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Food Safety Focus (192nd Issue, July 2022) – Article 3

Bacillus cereus in Fried Rice

Recently, the Centre for Food Safety (CFS) collected a sample of fried rice from a restaurant containing an unsatisfactory level of Bacillus cereus (B. cereus). Investigation by the CFS revealed that the cooked rice was left at ambient temperature for a prolonged period and this was suspected to be the reason for the unsatisfactory microbiological result.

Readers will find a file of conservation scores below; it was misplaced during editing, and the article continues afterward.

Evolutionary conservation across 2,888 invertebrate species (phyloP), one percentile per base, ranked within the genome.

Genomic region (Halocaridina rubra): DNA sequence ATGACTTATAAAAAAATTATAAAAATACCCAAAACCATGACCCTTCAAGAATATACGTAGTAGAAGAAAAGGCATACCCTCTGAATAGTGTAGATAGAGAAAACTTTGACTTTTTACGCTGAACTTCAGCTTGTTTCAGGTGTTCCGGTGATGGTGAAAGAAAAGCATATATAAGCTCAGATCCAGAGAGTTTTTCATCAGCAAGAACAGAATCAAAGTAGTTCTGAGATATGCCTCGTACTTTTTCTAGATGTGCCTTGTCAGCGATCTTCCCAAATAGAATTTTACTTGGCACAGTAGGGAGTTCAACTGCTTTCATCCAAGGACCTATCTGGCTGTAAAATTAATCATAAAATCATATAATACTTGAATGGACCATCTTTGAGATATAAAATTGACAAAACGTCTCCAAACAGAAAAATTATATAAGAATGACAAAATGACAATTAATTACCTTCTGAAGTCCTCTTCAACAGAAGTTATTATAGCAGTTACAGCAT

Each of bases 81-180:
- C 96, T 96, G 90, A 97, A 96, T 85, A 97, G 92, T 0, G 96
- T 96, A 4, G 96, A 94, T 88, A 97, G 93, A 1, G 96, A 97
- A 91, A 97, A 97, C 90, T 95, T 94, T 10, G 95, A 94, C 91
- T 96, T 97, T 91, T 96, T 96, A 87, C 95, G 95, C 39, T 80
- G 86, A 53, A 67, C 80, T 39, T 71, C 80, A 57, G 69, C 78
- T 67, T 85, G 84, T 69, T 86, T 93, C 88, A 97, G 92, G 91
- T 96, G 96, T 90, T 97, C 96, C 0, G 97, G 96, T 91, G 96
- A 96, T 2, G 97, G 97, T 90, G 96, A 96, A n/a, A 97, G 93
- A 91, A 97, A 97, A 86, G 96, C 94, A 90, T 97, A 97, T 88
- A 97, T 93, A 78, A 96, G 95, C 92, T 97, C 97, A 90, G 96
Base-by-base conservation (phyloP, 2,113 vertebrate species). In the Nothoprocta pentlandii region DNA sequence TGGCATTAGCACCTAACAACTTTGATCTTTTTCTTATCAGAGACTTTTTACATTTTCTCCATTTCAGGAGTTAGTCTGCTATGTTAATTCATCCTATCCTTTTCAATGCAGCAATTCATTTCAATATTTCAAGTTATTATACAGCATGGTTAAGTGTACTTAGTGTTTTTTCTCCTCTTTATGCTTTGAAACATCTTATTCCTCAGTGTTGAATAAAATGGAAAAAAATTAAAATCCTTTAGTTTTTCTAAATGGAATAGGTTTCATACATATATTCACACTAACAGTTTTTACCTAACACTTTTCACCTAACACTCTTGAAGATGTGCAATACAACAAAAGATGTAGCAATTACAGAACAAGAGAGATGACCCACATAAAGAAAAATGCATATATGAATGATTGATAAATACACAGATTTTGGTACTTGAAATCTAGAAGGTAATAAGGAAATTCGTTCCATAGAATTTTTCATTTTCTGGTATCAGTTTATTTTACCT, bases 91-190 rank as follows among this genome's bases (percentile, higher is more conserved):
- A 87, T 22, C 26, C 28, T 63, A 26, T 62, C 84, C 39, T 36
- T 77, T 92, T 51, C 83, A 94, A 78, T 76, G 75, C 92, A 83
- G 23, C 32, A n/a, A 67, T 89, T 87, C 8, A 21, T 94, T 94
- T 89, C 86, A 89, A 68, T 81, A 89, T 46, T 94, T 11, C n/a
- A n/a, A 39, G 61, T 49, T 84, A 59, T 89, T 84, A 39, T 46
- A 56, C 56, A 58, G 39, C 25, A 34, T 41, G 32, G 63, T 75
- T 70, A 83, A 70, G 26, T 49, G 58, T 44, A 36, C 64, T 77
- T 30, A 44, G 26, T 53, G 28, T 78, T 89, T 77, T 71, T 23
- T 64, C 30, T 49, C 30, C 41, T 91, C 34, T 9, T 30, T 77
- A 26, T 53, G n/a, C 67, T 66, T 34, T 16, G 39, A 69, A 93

B. cereus is a ubiquitous bacterium that can be found in soil, environment, and at low levels in raw, dried and processed food. It can form both heat-stable toxins and spores. Cooking kills the vegetative cells of B. cereus, but their spores can survive and subsequently germinate and produce toxins when the food is kept at room temperature for an extended period. B. cereus food poisoning is most commonly associated with food, such as cooked rice left at room temperature for too long after cooking. Food poisoning with freshly prepared soybean milk, and casseroles such as meat stew, curry and Poon Choi have also been reported. Therefore, to prevent B. cereus food poisoning, food not consumed immediately should be kept at safe temperatures, i.e. above 60°C or at or below 4°C. When cooling, cool cooked food as quickly as possible, for example to 20°C within two hours and from 20°C to 4°C within the next four hours.